Many filmmakers recount a childhood spent in movie theaters, munching popcorn and soaking in blockbusters, or glued to the TV watching old movies.
Zoe Lister-Jones’ movie upbringing was more esoteric, but she fell in love with movies, nonetheless.
“My mother is a video artist so she exposed me to really obscure, bleak films all the time,” deadpans Lister-Jones. “So I think my rebellion to her was watching cheesy rom-coms. She was so distraught when I loved ‘Dirty Dancing.’ She was like, ‘What have I done?’”
Today Lister-Jones is best known to audiences for the TV show “Life in Pieces.” Her directorial debut, “Band Aid,” was released earlier this year. She picked an eclectic group of “Women on Top” films: “Run Lola Run,” “Girlfight,” and “Diana Vreeland: The Eye Has to Travel.”
“Women overcoming obstacles against all odds usually moves me really deeply. It’s something that I relate to, and it’s something we don’t see often enough on screen,” she said.
“Run Lola Run” shaped her as a tween, she explains. As a 12-year-old, she was inspired by Lola’s rebellious look, and dressed herself in Doc Martens and polyester thrift-store pants. “I shaved my head,” she says, “which is not Lola. My mother took me to get my head shaved, so that’ll tell you something about our relationship.” But even as a grown woman, Lister-Jones is inspired by Lola. “She’s ultimately in charge of saving her boyfriend, rather than the opposite way around, which is already a subversive in terms of the storytelling.”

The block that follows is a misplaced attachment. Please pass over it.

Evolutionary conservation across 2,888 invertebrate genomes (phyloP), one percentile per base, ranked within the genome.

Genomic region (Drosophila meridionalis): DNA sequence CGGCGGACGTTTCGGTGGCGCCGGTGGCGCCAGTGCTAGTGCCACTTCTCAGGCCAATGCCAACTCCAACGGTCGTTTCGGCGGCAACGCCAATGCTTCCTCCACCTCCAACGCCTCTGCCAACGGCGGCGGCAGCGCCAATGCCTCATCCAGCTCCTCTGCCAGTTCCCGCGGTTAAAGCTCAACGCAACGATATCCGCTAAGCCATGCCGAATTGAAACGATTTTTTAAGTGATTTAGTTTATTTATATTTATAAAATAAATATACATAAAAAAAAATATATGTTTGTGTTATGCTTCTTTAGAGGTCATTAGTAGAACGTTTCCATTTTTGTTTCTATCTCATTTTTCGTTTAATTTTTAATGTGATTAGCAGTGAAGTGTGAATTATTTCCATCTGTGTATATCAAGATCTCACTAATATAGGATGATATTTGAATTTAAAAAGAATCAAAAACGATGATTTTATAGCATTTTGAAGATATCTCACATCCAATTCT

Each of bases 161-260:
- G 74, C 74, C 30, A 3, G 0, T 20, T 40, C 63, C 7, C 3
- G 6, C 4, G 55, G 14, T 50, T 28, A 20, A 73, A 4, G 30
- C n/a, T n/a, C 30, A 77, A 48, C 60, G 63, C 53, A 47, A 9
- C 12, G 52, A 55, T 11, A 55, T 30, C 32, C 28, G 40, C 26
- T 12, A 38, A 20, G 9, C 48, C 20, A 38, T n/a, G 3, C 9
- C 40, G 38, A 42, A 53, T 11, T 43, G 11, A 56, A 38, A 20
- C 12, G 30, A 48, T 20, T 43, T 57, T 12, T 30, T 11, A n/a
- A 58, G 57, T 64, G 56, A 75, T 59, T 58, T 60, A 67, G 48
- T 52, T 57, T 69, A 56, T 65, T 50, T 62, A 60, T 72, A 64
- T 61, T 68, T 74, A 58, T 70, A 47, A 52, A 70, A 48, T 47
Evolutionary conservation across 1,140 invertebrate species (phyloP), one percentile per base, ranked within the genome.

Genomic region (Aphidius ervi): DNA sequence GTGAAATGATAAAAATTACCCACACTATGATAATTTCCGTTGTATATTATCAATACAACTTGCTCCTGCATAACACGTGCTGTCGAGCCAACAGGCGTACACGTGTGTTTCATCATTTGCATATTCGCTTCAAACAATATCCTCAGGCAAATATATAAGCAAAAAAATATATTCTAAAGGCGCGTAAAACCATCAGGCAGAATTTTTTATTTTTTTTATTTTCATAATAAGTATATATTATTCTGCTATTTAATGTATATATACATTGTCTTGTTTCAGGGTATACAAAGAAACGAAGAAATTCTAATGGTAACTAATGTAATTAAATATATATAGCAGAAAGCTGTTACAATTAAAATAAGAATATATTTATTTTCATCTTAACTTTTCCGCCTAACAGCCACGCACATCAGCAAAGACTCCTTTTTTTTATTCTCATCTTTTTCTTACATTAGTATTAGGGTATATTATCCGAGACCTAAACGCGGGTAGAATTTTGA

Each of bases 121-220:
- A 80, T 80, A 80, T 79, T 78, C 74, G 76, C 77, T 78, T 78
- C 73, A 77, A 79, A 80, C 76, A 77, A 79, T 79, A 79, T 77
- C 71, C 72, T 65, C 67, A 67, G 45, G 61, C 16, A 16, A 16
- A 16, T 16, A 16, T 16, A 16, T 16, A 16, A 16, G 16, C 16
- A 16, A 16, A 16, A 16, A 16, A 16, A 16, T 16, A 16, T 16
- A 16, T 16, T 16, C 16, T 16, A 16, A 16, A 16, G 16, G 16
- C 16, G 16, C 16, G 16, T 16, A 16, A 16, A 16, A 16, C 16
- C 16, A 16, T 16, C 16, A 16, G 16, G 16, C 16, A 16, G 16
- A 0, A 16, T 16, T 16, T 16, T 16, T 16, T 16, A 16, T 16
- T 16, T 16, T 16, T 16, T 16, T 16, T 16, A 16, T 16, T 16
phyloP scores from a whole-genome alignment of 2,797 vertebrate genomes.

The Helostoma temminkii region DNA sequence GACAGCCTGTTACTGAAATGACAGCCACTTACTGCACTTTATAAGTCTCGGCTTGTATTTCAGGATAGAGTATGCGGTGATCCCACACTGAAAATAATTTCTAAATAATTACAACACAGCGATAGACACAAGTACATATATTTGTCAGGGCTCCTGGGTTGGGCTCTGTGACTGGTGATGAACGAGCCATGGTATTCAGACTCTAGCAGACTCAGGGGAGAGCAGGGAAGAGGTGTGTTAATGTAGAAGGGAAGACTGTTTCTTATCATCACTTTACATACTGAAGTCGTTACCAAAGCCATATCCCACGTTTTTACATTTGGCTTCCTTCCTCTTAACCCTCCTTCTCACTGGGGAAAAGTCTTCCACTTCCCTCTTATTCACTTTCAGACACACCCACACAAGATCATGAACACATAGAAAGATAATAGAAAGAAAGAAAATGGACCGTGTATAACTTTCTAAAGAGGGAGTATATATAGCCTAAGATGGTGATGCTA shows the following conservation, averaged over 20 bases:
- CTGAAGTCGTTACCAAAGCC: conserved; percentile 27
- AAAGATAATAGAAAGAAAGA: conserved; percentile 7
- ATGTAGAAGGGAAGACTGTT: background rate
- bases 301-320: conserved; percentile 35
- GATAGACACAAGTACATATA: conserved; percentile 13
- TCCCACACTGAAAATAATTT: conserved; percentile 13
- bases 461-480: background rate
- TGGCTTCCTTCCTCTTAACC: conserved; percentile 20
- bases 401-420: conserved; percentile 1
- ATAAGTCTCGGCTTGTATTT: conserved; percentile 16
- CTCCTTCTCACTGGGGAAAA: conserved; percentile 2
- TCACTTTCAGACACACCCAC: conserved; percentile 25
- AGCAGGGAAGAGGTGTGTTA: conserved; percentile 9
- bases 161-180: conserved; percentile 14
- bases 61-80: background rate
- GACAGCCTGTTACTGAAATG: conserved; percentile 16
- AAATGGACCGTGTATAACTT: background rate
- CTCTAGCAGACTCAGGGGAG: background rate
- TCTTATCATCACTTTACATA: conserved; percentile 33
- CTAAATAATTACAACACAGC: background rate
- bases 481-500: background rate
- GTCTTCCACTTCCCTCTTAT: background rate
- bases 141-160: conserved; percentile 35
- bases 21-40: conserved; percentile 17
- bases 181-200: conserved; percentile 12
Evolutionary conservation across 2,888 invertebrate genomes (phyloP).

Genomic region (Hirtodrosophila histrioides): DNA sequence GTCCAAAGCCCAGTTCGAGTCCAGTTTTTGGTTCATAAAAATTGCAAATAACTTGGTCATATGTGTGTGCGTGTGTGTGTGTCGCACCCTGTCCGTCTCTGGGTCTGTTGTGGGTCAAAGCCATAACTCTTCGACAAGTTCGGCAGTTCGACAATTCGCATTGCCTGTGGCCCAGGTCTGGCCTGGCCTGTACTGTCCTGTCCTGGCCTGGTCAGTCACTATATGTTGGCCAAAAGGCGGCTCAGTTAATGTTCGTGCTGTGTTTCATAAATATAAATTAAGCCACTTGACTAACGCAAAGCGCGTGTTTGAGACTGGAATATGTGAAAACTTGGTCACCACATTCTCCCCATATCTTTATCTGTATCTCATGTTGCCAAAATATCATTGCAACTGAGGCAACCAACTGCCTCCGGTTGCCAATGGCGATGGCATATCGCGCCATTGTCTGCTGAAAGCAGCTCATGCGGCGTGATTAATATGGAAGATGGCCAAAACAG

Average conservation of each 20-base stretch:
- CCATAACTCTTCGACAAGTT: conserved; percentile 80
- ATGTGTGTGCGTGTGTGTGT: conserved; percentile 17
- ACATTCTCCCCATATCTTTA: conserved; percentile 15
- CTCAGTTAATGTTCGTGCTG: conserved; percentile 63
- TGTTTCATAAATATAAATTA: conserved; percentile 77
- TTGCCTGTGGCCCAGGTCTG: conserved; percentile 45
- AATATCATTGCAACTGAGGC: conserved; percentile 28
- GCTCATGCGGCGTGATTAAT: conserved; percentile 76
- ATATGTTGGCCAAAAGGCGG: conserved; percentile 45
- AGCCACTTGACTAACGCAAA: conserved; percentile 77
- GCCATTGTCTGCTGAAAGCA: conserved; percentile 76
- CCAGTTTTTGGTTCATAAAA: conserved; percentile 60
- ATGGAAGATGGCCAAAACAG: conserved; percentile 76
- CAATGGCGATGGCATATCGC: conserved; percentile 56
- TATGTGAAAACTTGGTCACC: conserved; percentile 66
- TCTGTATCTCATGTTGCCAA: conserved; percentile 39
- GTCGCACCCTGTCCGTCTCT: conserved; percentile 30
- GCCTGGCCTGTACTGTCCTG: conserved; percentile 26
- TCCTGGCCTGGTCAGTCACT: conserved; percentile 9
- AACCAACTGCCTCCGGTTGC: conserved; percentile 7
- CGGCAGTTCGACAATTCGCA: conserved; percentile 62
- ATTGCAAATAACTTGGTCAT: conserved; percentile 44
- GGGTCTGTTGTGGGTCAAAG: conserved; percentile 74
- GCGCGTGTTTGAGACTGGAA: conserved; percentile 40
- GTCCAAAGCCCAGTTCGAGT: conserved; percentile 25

She came later to “Girlfight,” the story of a female boxer, seeing it for the first time only recently. The climactic scene where Michelle Rodriguez has to fight her lover “brought me to tears,” she says. “Boxing is such a dance and when they have to get really intimate with each other and it is mixed with violence and fear and love.”
In “Diana Vreeland: The Eye Has to Travel,” about the legendary magazine editor who helped redefine the culture’s ideas of beauty, Lister-Jones sees someone who was already living her vision before she was discovered. “I think a woman on top expresses herself uniquely and in surprising, unpredictable ways, and is not afraid of retribution for being herself,” says Lister-Jones.
To watch Lister-Jones’ “Women on Top” films, “Run Lola Run,” “Girlfight,” and “Diana Vreeland: The Eye Has to Travel,”* and other movies like these, start your Tribeca Shortlist free, seven-day trial here.
*Titles subject to availability